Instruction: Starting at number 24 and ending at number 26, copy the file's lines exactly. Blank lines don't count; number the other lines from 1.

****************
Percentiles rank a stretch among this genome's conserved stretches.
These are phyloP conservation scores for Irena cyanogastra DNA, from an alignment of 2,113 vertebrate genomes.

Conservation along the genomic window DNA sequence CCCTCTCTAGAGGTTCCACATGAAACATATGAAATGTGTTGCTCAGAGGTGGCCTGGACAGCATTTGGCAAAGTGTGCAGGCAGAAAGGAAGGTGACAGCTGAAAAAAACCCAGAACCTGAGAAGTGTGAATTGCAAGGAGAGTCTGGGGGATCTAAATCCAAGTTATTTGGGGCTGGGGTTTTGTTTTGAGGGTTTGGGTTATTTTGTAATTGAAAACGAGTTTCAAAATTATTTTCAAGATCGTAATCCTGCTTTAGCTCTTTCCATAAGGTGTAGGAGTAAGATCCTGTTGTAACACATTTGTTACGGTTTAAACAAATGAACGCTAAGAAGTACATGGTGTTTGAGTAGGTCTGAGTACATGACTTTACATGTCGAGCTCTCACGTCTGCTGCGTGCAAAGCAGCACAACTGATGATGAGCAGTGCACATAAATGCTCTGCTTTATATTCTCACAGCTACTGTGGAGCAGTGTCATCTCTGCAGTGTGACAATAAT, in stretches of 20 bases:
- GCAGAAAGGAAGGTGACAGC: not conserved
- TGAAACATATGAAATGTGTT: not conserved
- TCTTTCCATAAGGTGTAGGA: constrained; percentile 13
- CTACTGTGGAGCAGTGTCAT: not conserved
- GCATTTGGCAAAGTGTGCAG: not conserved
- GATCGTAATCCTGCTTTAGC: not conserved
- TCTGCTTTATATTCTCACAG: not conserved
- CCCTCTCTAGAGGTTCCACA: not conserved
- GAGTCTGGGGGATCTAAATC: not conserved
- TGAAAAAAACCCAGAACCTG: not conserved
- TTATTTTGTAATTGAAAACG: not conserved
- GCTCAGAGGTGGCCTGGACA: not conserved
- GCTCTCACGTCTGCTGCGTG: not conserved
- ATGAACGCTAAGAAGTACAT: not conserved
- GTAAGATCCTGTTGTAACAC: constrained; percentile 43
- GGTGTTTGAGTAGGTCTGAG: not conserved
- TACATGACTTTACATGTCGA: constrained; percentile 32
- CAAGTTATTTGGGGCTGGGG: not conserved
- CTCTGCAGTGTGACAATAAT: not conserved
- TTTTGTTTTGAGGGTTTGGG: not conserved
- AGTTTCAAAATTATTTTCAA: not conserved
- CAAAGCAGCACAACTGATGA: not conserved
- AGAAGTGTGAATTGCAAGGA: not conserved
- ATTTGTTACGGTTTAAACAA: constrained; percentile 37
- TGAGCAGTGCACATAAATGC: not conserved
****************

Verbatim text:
- AGTTTCAAAATTATTTTCAA: not conserved
- CAAAGCAGCACAACTGATGA: not conserved
- AGAAGTGTGAATTGCAAGGA: not conserved